Category Archives: Art

Grade 5 Recreates Gary Larson Cartoons

Recently, Grade 5 students worked to enlarge and recreate an image by Gary Larson using the grid method. They made a grid on a small image and on a large piece of paper. Students then copied and enlarged the original image.

The grid method is used to create accurate proportions. Proportion is the relationship of two or more elements in a design and how they compare with one another. Using a grid is a popular way to ensure that the proportions and layout of a drawing are correct. It is particularly useful when accuracy is important.

Gary Larson is an American cartoonist. He is the creator of The Far Side, a single-panel cartoon series that was syndicated internationally to over 1,900 newspapers for fifteen years. The series ended with Larson’s retirement on January 1, 1995.

Hamlin Students Visit the SFMOMA

On Thursday, students in Grade 6 had the opportunity to visit the San Francisco Museum of Modern Art and see the Magritte exhibit.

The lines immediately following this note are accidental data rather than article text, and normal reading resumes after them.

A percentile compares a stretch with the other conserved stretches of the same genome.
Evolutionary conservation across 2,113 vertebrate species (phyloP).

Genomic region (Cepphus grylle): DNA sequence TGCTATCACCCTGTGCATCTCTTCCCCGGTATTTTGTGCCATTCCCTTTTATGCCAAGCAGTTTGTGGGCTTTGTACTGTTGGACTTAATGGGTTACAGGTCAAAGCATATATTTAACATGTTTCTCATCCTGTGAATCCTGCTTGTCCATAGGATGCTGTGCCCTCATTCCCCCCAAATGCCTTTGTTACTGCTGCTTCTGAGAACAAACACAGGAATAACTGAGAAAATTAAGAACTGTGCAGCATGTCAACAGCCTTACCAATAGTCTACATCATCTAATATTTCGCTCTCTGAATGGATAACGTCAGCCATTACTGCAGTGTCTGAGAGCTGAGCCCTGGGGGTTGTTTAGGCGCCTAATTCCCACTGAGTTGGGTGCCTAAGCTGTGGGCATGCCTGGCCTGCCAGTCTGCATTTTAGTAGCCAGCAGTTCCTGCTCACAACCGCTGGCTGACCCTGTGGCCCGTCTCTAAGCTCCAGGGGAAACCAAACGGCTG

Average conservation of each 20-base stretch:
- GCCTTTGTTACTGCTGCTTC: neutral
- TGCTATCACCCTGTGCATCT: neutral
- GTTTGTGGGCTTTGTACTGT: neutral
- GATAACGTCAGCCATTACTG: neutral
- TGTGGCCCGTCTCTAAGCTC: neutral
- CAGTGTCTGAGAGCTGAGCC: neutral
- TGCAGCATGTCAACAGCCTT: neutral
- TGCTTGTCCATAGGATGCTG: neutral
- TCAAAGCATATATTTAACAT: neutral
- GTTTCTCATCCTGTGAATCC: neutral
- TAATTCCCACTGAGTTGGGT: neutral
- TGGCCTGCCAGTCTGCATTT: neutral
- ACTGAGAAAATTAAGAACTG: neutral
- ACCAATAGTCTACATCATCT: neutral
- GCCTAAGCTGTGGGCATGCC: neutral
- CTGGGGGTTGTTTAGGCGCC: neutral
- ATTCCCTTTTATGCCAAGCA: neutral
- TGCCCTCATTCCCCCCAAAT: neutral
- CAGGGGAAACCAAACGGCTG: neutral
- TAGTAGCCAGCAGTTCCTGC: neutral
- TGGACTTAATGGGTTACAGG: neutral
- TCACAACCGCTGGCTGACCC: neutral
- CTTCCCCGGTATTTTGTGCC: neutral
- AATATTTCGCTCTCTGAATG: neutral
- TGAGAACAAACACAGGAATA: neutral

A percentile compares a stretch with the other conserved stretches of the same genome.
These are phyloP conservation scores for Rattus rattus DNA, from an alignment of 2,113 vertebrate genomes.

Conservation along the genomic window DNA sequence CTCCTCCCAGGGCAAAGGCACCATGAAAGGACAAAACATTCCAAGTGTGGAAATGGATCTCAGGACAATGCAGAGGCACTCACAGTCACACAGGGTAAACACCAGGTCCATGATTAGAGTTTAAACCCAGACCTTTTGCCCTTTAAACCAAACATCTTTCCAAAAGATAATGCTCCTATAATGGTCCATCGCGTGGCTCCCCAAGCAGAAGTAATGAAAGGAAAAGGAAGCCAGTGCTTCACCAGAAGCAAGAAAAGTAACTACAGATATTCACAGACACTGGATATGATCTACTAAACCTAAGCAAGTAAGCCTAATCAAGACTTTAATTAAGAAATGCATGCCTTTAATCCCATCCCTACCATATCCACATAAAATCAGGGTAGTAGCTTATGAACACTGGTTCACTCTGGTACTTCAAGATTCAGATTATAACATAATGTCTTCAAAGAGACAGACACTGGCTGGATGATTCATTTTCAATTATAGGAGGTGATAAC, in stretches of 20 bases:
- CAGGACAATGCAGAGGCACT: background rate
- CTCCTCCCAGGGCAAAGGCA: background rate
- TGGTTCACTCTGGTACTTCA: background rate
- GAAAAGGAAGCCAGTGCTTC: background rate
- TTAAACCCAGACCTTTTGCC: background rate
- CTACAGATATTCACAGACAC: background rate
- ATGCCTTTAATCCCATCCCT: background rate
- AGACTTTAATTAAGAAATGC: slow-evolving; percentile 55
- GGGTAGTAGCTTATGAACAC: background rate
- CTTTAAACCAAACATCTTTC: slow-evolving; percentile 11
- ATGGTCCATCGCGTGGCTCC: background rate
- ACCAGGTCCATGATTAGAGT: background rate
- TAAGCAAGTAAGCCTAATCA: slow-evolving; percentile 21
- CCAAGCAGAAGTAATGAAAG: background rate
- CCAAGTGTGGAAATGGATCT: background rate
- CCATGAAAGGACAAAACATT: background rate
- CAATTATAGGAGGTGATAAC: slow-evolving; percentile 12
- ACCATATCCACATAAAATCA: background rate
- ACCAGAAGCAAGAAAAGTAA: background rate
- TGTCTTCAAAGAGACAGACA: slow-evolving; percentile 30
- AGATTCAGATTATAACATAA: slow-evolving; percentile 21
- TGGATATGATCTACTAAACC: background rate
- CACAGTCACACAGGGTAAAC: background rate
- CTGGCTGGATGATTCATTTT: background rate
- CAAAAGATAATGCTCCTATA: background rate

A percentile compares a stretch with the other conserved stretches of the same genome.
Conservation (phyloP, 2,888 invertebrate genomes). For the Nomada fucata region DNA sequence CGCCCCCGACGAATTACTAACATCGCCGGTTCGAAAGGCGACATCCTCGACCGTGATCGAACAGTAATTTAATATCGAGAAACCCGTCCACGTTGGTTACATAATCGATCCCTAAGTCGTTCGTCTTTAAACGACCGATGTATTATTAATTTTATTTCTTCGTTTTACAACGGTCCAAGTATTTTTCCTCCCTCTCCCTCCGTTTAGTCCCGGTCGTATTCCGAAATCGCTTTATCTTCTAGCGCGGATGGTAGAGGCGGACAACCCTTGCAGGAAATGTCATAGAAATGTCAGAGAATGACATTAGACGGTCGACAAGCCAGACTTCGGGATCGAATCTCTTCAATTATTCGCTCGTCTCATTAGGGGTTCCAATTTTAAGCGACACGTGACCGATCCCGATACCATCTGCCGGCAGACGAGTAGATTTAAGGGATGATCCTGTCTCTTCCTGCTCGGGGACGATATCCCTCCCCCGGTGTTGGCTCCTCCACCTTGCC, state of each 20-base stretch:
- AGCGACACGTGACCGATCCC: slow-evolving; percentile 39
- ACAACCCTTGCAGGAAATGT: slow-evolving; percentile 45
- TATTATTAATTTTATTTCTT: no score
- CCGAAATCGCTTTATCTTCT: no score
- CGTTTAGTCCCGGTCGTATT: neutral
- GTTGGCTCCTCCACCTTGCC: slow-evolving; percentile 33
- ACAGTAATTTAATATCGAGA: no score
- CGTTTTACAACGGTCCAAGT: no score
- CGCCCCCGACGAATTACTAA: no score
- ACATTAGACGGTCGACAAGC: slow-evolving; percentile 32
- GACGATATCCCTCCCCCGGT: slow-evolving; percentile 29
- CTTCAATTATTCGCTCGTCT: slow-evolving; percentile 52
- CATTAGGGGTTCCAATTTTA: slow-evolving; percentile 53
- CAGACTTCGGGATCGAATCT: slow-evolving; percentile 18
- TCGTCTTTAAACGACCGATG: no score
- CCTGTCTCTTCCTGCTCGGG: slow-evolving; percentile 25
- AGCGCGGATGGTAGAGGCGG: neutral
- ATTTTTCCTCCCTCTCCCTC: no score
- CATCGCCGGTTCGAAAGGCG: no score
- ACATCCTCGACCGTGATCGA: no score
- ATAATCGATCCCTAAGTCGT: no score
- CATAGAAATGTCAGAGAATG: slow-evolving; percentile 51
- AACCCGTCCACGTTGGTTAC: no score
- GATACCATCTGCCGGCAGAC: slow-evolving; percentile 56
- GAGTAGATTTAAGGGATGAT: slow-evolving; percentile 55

René François Ghislain Magritte was a Belgian surrealist artist. He became well known for creating a number of witty and thought-provoking images. Often depicting ordinary objects in an unusual context, his work is known for challenging observers’ preconditioned perceptions of reality.

Hamlin art teacher, Ms. Feldman put together an interactive Keynote that allowed our students to engage in profound learning as they experienced the artwork.

As part of the Keynote tour (with their iPads), girls did the following (among other activities):

Discuss with your partner:

-Explore the works in this room. What emotions are being expressed? Do you think that art needs to express emotions? Whose emotions does art express?

-Choose one piece of artwork to talk about. What do you think will happen next in this piece?

-With your partner, find a piece of art in this room to talk about and answer these questions: What is the story that you see in this work of art? What do you see in the work that tells you it is about this story?

To learn more about the exhibit, please visit: https://www.sfmoma.org/exhibitions-events/

 

 

Artists Explore Keith Haring’s World

Recently, lower school art students worked diligently and with gusto to fill McKinne Lounge with images inspired by Keith Haring.